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High School Heartaches It seems like today whenever I read about public schools I see the same exact questions or statements. ?What exactly are our children learning in school?? ?Are public schools the right answer?? Finally, the ever popular, ?Low test scores in public schools.? Well I guess you can add two more writers to the list. Casey Banas and Mary Sherry have both written stories about our high schools and the education they provide to their students. Banas wrote an article called, ?Why Are Students Turned Off?? This article is mainly about a woman named Ellen Glanz who became a student for a little while to see how it is like in a high school class. Glanz later reported to Banas on her experience. The other writer, Sherry, entitled her essay ?In Praise of the F Word.? This is mainly about how teachers should start failing students if they do not deserve to pass the course they are enrolled in. The arguments that these two writers bring to the table are interesting, and do need to be taken into some consideration. The two essays agree on three arguments. These arguments consist of problems with the educational system, teachers who need to get the students? attention and the students? future after high school. First and foremost, both essays agree that the educational system has problems. According to Glanz, a high school social studies teacher posing as a student, students did not do that much in order to pass classes or get good grades on tests. Also she found many classes dull and assignments were avoidable. One example on how to maneuver around assignments that Glanz gave was to give an excuse to the teacher for not doing homework assignments and the teacher accepted the excuse with no questions asked. The only option...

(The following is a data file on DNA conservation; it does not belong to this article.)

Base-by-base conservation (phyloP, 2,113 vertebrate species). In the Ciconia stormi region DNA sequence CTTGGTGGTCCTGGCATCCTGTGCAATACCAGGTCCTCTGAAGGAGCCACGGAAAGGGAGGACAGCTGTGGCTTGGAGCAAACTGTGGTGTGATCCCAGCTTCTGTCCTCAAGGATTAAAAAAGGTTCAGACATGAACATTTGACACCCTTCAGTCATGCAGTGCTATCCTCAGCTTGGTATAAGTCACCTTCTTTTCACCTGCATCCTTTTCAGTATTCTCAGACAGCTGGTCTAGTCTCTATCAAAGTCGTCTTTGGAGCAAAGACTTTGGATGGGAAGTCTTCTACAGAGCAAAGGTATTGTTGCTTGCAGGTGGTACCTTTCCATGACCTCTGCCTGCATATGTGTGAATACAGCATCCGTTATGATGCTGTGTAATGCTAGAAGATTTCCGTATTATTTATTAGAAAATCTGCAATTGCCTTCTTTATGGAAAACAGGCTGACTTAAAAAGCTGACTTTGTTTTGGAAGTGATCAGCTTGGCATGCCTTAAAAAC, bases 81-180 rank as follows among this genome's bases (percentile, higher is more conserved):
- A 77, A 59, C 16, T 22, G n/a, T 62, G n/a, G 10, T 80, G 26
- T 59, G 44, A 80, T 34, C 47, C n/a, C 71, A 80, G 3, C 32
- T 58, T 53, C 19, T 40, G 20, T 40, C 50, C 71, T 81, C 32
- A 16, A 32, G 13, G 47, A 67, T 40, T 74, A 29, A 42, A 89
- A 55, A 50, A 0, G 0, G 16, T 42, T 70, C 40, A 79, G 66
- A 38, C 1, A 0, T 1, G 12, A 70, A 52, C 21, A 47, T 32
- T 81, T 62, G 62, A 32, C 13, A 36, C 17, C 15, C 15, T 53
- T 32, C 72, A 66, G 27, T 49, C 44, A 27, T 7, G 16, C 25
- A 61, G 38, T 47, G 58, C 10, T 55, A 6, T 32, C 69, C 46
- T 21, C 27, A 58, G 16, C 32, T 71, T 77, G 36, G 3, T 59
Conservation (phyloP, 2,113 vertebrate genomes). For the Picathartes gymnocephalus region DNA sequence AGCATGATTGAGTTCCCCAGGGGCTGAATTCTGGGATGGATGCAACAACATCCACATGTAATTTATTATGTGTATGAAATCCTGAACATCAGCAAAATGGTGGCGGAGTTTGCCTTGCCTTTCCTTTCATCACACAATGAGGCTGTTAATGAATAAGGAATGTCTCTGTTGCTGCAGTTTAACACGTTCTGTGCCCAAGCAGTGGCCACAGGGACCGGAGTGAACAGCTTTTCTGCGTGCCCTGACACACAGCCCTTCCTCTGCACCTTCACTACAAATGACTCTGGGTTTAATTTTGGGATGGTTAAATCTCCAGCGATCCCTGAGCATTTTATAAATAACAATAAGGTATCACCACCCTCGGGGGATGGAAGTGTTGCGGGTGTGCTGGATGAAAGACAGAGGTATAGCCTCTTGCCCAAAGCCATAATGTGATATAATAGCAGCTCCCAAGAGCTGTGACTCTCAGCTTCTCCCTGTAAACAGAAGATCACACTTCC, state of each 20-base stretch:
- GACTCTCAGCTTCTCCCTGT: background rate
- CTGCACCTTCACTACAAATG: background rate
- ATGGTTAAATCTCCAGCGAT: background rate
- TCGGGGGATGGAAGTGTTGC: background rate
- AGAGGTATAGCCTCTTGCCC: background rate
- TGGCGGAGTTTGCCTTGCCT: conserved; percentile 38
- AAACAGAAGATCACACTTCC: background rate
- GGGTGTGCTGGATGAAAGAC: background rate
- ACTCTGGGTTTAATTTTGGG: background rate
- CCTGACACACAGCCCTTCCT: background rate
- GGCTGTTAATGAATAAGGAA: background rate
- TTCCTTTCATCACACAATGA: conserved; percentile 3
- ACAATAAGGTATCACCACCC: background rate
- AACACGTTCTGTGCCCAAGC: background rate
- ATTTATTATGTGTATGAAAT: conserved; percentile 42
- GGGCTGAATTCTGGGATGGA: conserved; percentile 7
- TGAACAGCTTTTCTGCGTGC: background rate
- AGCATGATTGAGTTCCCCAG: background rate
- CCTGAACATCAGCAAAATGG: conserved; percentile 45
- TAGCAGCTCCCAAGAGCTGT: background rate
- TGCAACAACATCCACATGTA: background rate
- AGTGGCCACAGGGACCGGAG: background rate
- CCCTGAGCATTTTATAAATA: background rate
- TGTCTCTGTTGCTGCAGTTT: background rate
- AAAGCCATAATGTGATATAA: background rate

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High School, A Realization of its Benefits" Leon Botstein, who penned "High School, an Institution Whose Time Has Passed," stating that high school is all "about cliques and the artificial intensity of a world defined by insiders" (page 472). It is easy to see why Botstein argues that high school is all about the image and fame since people are self-conscious about their status and respect. This is relevant to every high school in the nation and it is like a disease that has been infecting many people throughout generations. For example, the importance of wearing trendy clothing would establish one as a trendsetter. The difference of having on signature garments, like Abercrombie and Fitch, and economical-type of clothing, is the cost and the brand. Abercrombie and Fitch is more of a known company and have higher prices than a company that sells cheap clothing. However, Botstein does not realize that there are still student who would rather be who they are and focus more on their studies than a temporary fad. In this selection, Botstein also starts to highlight the social structure in the school system. He points out "insiders hold sway because of superficial definitions of attractiveness, popularity, and sports prowess" (page 473). The meaning of this statement is well relevant not just in high school, but also generally in this modern society. A student must not be blamed for whoever he/she wants to be, for one is liberated enough to establish an identity. For example, a student whose hobbies include football joins the football team. Many admire him for his remarkable talent. This student should not be condemned of this identity since it was done out of his own capabilities and not for fame. Another of Botstein's interesting points is about the exposure of young students to certain elements outside of...